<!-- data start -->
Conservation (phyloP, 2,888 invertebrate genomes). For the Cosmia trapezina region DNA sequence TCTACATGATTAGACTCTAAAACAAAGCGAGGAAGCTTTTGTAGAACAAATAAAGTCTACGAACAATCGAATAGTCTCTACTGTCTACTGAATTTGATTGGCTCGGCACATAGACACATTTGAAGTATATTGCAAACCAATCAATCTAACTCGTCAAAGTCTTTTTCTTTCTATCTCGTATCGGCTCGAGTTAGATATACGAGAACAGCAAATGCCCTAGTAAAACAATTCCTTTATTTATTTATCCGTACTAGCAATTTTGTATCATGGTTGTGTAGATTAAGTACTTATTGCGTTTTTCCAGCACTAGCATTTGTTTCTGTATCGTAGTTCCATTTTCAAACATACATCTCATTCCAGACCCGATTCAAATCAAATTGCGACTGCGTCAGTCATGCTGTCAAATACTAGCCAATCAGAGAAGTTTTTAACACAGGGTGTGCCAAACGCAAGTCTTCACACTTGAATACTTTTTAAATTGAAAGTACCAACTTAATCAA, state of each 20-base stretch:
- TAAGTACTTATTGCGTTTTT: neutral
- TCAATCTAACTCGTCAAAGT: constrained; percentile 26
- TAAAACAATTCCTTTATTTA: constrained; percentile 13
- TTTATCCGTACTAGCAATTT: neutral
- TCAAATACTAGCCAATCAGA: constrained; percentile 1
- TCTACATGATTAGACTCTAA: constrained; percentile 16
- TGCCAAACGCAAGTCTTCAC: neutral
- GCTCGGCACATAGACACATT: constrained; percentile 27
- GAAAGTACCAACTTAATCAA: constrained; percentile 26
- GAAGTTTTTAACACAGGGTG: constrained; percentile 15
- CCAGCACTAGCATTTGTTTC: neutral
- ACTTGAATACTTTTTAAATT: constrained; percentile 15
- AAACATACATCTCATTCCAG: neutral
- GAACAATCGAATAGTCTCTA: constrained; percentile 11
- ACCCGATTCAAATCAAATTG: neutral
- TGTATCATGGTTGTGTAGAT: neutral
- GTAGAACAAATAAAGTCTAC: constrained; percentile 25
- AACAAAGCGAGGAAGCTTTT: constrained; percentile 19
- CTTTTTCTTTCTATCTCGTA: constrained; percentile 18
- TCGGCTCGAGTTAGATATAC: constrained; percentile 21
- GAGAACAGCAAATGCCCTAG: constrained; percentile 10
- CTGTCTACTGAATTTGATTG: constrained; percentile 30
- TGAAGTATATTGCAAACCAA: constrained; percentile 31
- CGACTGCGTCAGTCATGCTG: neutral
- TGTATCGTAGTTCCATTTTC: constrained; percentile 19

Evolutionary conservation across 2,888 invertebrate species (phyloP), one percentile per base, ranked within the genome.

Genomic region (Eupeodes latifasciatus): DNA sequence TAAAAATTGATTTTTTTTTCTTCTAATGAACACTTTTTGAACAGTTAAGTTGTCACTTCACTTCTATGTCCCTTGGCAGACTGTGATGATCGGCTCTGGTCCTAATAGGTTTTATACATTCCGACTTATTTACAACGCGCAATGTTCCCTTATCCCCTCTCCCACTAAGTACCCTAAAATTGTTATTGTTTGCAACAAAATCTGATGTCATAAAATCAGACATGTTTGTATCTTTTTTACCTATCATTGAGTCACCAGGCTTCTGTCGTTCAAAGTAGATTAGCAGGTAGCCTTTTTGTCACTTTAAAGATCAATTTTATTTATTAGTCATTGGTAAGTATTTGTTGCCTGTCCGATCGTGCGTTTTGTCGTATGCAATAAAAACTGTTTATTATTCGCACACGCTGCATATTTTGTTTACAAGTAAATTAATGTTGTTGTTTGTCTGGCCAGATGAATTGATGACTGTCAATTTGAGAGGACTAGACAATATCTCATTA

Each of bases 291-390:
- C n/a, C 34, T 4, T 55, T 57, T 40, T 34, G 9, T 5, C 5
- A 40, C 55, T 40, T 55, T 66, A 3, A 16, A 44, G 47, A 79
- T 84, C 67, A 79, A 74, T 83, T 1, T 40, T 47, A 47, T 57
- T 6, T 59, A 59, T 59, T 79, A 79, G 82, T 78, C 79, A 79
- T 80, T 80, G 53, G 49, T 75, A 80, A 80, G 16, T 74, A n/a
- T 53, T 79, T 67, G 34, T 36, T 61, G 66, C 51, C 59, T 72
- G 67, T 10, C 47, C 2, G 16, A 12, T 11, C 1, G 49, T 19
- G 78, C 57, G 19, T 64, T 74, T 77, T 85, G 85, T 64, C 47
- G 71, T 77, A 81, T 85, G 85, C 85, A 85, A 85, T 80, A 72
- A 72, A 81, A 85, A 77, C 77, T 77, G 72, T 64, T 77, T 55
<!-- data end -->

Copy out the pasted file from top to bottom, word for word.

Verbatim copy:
Conservation (phyloP, 2,888 invertebrate genomes). For the Cosmia trapezina region DNA sequence TCTACATGATTAGACTCTAAAACAAAGCGAGGAAGCTTTTGTAGAACAAATAAAGTCTACGAACAATCGAATAGTCTCTACTGTCTACTGAATTTGATTGGCTCGGCACATAGACACATTTGAAGTATATTGCAAACCAATCAATCTAACTCGTCAAAGTCTTTTTCTTTCTATCTCGTATCGGCTCGAGTTAGATATACGAGAACAGCAAATGCCCTAGTAAAACAATTCCTTTATTTATTTATCCGTACTAGCAATTTTGTATCATGGTTGTGTAGATTAAGTACTTATTGCGTTTTTCCAGCACTAGCATTTGTTTCTGTATCGTAGTTCCATTTTCAAACATACATCTCATTCCAGACCCGATTCAAATCAAATTGCGACTGCGTCAGTCATGCTGTCAAATACTAGCCAATCAGAGAAGTTTTTAACACAGGGTGTGCCAAACGCAAGTCTTCACACTTGAATACTTTTTAAATTGAAAGTACCAACTTAATCAA, state of each 20-base stretch:
- TAAGTACTTATTGCGTTTTT: neutral
- TCAATCTAACTCGTCAAAGT: constrained; percentile 26
- TAAAACAATTCCTTTATTTA: constrained; percentile 13
- TTTATCCGTACTAGCAATTT: neutral
- TCAAATACTAGCCAATCAGA: constrained; percentile 1
- TCTACATGATTAGACTCTAA: constrained; percentile 16
- TGCCAAACGCAAGTCTTCAC: neutral
- GCTCGGCACATAGACACATT: constrained; percentile 27
- GAAAGTACCAACTTAATCAA: constrained; percentile 26
- GAAGTTTTTAACACAGGGTG: constrained; percentile 15
- CCAGCACTAGCATTTGTTTC: neutral
- ACTTGAATACTTTTTAAATT: constrained; percentile 15
- AAACATACATCTCATTCCAG: neutral
- GAACAATCGAATAGTCTCTA: constrained; percentile 11
- ACCCGATTCAAATCAAATTG: neutral
- TGTATCATGGTTGTGTAGAT: neutral
- GTAGAACAAATAAAGTCTAC: constrained; percentile 25
- AACAAAGCGAGGAAGCTTTT: constrained; percentile 19
- CTTTTTCTTTCTATCTCGTA: constrained; percentile 18
- TCGGCTCGAGTTAGATATAC: constrained; percentile 21
- GAGAACAGCAAATGCCCTAG: constrained; percentile 10
- CTGTCTACTGAATTTGATTG: constrained; percentile 30
- TGAAGTATATTGCAAACCAA: constrained; percentile 31
- CGACTGCGTCAGTCATGCTG: neutral
- TGTATCGTAGTTCCATTTTC: constrained; percentile 19

Evolutionary conservation across 2,888 invertebrate species (phyloP), one percentile per base, ranked within the genome.

Genomic region (Eupeodes latifasciatus): DNA sequence TAAAAATTGATTTTTTTTTCTTCTAATGAACACTTTTTGAACAGTTAAGTTGTCACTTCACTTCTATGTCCCTTGGCAGACTGTGATGATCGGCTCTGGTCCTAATAGGTTTTATACATTCCGACTTATTTACAACGCGCAATGTTCCCTTATCCCCTCTCCCACTAAGTACCCTAAAATTGTTATTGTTTGCAACAAAATCTGATGTCATAAAATCAGACATGTTTGTATCTTTTTTACCTATCATTGAGTCACCAGGCTTCTGTCGTTCAAAGTAGATTAGCAGGTAGCCTTTTTGTCACTTTAAAGATCAATTTTATTTATTAGTCATTGGTAAGTATTTGTTGCCTGTCCGATCGTGCGTTTTGTCGTATGCAATAAAAACTGTTTATTATTCGCACACGCTGCATATTTTGTTTACAAGTAAATTAATGTTGTTGTTTGTCTGGCCAGATGAATTGATGACTGTCAATTTGAGAGGACTAGACAATATCTCATTA

Each of bases 291-390:
- C n/a, C 34, T 4, T 55, T 57, T 40, T 34, G 9, T 5, C 5
- A 40, C 55, T 40, T 55, T 66, A 3, A 16, A 44, G 47, A 79
- T 84, C 67, A 79, A 74, T 83, T 1, T 40, T 47, A 47, T 57
- T 6, T 59, A 59, T 59, T 79, A 79, G 82, T 78, C 79, A 79
- T 80, T 80, G 53, G 49, T 75, A 80, A 80, G 16, T 74, A n/a
- T 53, T 79, T 67, G 34, T 36, T 61, G 66, C 51, C 59, T 72
- G 67, T 10, C 47, C 2, G 16, A 12, T 11, C 1, G 49, T 19
- G 78, C 57, G 19, T 64, T 74, T 77, T 85, G 85, T 64, C 47
- G 71, T 77, A 81, T 85, G 85, C 85, A 85, A 85, T 80, A 72
- A 72, A 81, A 85, A 77, C 77, T 77, G 72, T 64, T 77, T 55